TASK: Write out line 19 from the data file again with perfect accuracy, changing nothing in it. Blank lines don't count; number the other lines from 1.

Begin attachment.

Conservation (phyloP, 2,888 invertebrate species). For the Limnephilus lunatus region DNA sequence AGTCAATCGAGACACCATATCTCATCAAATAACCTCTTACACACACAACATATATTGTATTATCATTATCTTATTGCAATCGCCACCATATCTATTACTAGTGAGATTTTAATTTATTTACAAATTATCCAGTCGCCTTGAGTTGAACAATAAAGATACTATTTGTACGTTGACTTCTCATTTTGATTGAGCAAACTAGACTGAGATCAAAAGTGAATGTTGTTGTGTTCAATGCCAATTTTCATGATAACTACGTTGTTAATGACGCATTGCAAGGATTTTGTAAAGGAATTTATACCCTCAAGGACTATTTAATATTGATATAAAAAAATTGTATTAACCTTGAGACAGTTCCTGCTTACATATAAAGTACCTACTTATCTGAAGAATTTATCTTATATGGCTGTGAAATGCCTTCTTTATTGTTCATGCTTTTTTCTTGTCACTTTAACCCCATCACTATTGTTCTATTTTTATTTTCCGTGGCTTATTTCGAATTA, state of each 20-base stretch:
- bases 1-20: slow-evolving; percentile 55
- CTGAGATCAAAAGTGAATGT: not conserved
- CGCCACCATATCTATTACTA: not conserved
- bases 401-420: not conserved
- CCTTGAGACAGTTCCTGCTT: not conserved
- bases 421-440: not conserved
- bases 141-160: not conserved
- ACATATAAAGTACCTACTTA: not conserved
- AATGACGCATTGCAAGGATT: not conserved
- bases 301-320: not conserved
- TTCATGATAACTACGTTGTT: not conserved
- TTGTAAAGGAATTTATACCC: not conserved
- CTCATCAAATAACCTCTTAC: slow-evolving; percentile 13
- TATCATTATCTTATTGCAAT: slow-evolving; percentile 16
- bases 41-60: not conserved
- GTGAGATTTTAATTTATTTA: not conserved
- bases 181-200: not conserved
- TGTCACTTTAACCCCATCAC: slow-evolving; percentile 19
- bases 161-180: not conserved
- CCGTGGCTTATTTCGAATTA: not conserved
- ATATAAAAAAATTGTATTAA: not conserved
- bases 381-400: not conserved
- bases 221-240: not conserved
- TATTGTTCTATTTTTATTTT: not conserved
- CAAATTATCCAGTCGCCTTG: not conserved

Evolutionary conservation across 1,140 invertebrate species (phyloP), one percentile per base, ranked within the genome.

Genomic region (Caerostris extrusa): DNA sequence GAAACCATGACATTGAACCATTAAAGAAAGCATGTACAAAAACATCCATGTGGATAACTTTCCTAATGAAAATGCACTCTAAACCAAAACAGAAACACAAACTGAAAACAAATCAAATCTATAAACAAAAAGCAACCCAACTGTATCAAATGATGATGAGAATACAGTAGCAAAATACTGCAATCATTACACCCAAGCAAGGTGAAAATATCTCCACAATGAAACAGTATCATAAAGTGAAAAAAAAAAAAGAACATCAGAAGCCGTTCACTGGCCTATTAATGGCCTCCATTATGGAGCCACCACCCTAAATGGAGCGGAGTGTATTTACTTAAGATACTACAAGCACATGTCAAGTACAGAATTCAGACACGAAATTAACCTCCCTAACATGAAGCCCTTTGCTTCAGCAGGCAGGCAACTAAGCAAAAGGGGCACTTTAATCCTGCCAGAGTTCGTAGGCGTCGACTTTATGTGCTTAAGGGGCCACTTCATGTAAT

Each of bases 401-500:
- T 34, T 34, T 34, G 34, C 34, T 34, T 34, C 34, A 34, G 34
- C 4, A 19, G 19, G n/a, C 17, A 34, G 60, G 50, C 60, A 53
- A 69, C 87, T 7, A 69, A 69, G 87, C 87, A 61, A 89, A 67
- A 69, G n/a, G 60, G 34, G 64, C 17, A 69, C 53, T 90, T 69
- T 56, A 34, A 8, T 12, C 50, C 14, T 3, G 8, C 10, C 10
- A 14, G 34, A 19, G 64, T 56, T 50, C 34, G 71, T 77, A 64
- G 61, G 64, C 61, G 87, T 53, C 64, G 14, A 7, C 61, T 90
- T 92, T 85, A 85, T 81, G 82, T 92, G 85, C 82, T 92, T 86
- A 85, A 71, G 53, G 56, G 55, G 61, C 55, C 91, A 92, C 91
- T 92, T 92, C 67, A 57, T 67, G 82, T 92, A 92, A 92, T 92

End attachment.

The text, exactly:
- TGTCACTTTAACCCCATCAC: slow-evolving; percentile 19